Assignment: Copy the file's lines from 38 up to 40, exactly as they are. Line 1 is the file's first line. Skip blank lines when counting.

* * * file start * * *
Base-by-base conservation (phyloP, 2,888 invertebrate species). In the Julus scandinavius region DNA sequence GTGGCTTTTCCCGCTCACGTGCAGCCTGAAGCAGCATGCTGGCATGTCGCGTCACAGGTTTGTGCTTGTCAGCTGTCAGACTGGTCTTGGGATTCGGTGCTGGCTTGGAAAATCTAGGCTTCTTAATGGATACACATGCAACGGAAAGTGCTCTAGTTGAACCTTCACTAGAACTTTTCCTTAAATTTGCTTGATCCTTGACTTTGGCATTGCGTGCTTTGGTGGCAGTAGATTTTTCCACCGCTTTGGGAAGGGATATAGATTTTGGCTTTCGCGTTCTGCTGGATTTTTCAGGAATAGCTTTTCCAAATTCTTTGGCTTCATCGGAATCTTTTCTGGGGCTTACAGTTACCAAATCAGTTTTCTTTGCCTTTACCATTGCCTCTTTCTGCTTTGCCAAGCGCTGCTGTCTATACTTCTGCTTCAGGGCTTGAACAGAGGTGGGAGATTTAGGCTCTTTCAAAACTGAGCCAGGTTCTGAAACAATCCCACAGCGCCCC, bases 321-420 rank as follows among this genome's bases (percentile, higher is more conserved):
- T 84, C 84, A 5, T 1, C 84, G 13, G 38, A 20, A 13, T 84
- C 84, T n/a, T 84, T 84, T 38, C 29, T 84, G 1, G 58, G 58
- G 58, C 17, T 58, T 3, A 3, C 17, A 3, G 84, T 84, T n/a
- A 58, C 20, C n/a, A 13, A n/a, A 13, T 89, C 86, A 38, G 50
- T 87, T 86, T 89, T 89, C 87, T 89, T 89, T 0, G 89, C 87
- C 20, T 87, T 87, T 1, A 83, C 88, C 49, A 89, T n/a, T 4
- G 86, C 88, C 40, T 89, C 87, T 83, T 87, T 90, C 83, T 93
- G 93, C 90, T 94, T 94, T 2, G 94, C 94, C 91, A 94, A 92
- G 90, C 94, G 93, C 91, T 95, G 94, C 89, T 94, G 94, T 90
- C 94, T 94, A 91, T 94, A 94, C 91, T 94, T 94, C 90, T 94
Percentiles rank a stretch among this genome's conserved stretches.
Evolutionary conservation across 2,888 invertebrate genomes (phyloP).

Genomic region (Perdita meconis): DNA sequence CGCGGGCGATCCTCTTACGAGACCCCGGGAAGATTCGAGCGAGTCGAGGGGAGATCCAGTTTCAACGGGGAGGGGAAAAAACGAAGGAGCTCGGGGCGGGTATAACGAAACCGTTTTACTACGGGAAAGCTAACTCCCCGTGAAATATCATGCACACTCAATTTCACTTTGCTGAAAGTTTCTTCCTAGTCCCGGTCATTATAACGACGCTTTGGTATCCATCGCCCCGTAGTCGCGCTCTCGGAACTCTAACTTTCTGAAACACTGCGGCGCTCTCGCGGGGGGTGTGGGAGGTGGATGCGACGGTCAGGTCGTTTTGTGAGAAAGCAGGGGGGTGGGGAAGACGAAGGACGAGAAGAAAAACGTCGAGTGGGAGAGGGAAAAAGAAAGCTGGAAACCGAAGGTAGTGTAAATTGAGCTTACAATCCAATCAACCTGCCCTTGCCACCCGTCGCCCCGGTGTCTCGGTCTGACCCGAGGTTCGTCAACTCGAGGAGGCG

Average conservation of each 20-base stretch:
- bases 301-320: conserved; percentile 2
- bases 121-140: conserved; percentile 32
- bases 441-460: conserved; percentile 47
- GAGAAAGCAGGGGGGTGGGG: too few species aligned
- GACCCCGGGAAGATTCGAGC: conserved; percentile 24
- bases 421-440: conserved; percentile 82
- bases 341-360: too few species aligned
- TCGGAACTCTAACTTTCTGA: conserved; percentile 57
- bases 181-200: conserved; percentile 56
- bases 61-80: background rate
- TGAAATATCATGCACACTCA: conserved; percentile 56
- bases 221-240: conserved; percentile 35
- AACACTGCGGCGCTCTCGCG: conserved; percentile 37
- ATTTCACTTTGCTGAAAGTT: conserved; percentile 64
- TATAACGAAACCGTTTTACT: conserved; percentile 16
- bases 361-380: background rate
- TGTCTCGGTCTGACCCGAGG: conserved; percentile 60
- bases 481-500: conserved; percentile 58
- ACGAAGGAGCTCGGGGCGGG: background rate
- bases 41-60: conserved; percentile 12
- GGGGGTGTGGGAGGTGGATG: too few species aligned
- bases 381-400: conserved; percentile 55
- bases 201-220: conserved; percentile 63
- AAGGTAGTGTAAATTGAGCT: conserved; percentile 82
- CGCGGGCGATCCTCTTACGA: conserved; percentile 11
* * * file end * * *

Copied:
- bases 201-220: conserved; percentile 63
- AAGGTAGTGTAAATTGAGCT: conserved; percentile 82
- CGCGGGCGATCCTCTTACGA: conserved; percentile 11